New car sales rose by 11.3 per cent in July it was announced today (Aug 5) by the SMMT – as revealed on Monday by Car Dealer after it saw preliminary figures.
Figures published by the trade body revealed that 174,887 cars were registered in July 2020, which the SMMT said was a significant improvement on July 2019, which saw falling business and consumer confidence undermining the market.
Mike Hawes, SMMT chief executive, said: ‘July’s figures are positive, with a boost from demand pent up from earlier in the year and some attractive offers meaning there are some very good deals to be had.
‘We must be cautious, however, as showrooms have only just fully reopened nationwide and there is still much uncertainty about the future.
‘By the end of September we should have a clearer picture of whether or not this is a long-term trend.
‘Although this month’s figures provide hope, the market remains fragile in the face of possible future spikes and localised lockdowns as well as, sadly, probable job losses across the economy.
‘The next few weeks will be crucial in showing whether or not we are on the road to recovery.’
The biggest growth was enjoyed by private sales, with a 20.4 per cent increase in registrations, mainly because people could at last renew their cars after being forced to delay by lockdown.
Manufacturer incentives helped attract customers to showrooms, with eight of the 10 major manufacturers giving attractive finance offers and flexible payment terms in an attempt to head off consumer uncertainty, which the SMMT said was vital as the Coronavirus Job Retention Scheme is phased out and potentially sparks nationwide redundancies, affecting confidence to invest in big-ticket purchases.
However, overall registrations were still down by 41.9 per cent (598,054 units) in the year to date, and the SMMT expects a 30 per cent fall in registrations for the year – more than £20bn of lost sales.
ASE Global chairman Mike Jones appeared on Car Dealer Live this morning (Aug 5) in a special broadcast to talk about the figures as they were released.
He said: ‘Looking in detail at the numbers it’s interesting to see the rise in retail – the majority of the growth is in retail sales, which reflects customers’ pent-up demand during the lockdown period and slowly being released.’
He added: ‘Overall on the July number it’s clearly a good news story and we should be celebrating that, but July is not the biggest month. Last year it made up just over half of the total number of registrations that we did in September.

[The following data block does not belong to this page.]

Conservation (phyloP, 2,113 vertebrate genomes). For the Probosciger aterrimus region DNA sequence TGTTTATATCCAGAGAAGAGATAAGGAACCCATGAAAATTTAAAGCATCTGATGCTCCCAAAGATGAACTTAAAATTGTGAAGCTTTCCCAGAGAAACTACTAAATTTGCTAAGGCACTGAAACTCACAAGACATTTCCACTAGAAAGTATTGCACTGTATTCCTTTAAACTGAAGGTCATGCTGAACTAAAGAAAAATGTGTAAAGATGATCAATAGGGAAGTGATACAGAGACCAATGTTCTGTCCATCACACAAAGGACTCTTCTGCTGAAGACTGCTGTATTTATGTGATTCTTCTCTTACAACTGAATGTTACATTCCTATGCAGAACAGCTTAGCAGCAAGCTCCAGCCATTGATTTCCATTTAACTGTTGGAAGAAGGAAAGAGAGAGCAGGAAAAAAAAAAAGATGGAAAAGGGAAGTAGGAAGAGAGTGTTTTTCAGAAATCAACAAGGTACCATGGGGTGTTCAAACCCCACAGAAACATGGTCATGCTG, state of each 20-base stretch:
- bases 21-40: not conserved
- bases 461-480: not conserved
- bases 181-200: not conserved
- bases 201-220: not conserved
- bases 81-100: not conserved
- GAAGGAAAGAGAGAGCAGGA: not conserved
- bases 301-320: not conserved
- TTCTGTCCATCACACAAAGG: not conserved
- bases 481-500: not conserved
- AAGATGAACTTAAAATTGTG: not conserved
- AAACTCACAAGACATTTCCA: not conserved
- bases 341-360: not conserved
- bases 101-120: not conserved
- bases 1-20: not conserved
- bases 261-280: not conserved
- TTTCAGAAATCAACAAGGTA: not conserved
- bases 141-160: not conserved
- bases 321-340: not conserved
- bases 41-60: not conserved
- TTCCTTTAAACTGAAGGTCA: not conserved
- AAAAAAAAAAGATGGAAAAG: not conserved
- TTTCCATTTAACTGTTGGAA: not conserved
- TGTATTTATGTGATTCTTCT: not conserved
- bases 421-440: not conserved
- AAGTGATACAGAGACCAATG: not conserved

‘It’s a good story that we’re there and there were some significant increases among some of the brands, but we do need to make sure that we build that pipeline for September, because that’s the most important month as we go through the remainder of this year.’
You can see his interview in full by clicking on the main image.
Meanwhile, speaking on BBC Breakfast, Ford of Britain managing director Andy Barratt called for government support, saying: ‘We are the only market out of the big five European markets that doesn’t have a stimulus package from any government intervention.’
What Car? managing director Rachael Prasher told the BBC the new SMMT figures were good news, but said the fight back by the industry had only just begun.
‘This is very welcome news to the UK’s automotive sector and a testament to all the hard work put in to kickstart the industry by dealers and manufacturers as lockdown eased.
‘After nearly three months of closed doors, it is great that the industry has demonstrated its remains so robust.
‘However, with this month’s success driven largely as a result of pent-up demand and lease cycles there is still much hard work to do ahead.’
People’s appetite for zero- and ultra low-emission cars stayed stable, with plug-in hybrids and battery-electric vehicles taking a nine per cent share of registrations, compared with 9.5 per cent last month and up from 3.1 per cent for 2019 overall.
Superminis and small family cars were again the most popular segments, grabbing 59.1 per cent of registrations. Dual-purpose cars comprised 25.9 per cent of the vehicles registered.
Business car registrations showed modest growth, said the SMMT, with fleet purchases increasing by 5.2 per cent.
More than 13,000 jobs have now been lost across retail and manufacturing in the automotive industry as a result of the pandemic and more are likely to follow, said the SMMT, because of the scale of the challenges faced by the sector, including shifts in technology, Brexit uncertainty and a depressed market.
Dealerships across the UK were forced to shut in late March because of the coronavirus pandemic, but they gradually reopened in June, with England leading the way on 1st, Northern Ireland following on 8th, Wales on 22nd and Scotland on 29th, meaning July was the first full month since February that all showrooms across the UK were open.
July also saw the first rise in new car sales since December 2019, when 148,997 cars were registered – up 3.4 per cent on December 2018.
Since December 2019, there had been a decline in the new car market: down 7.3 per cent in January and 2.9 per cent in February, then things really took a tumble as the pandemic struck and showrooms closed, with a 44.4 per cent drop in March, a whopping 97.3 per cent decline in April, and a 89.0 per cent fall in May.
June’s figure of 145,377 was a 34.9 per cent drop, so July’s figure would seem to echo the belief of many that there has been pent-up demand just waiting to be unleashed.
- Got a beef with your car manufacturer? Love your suppliers? Tell us why in our Car Dealer Power survey here.
- Get the latest news updates in our WhatsApp group. Broadcast only, headlines direct to your phone. Send us a message and ask to join here.
- There’s a fresh new design and exclusive content for Car Dealer! Download issue 149 for free here.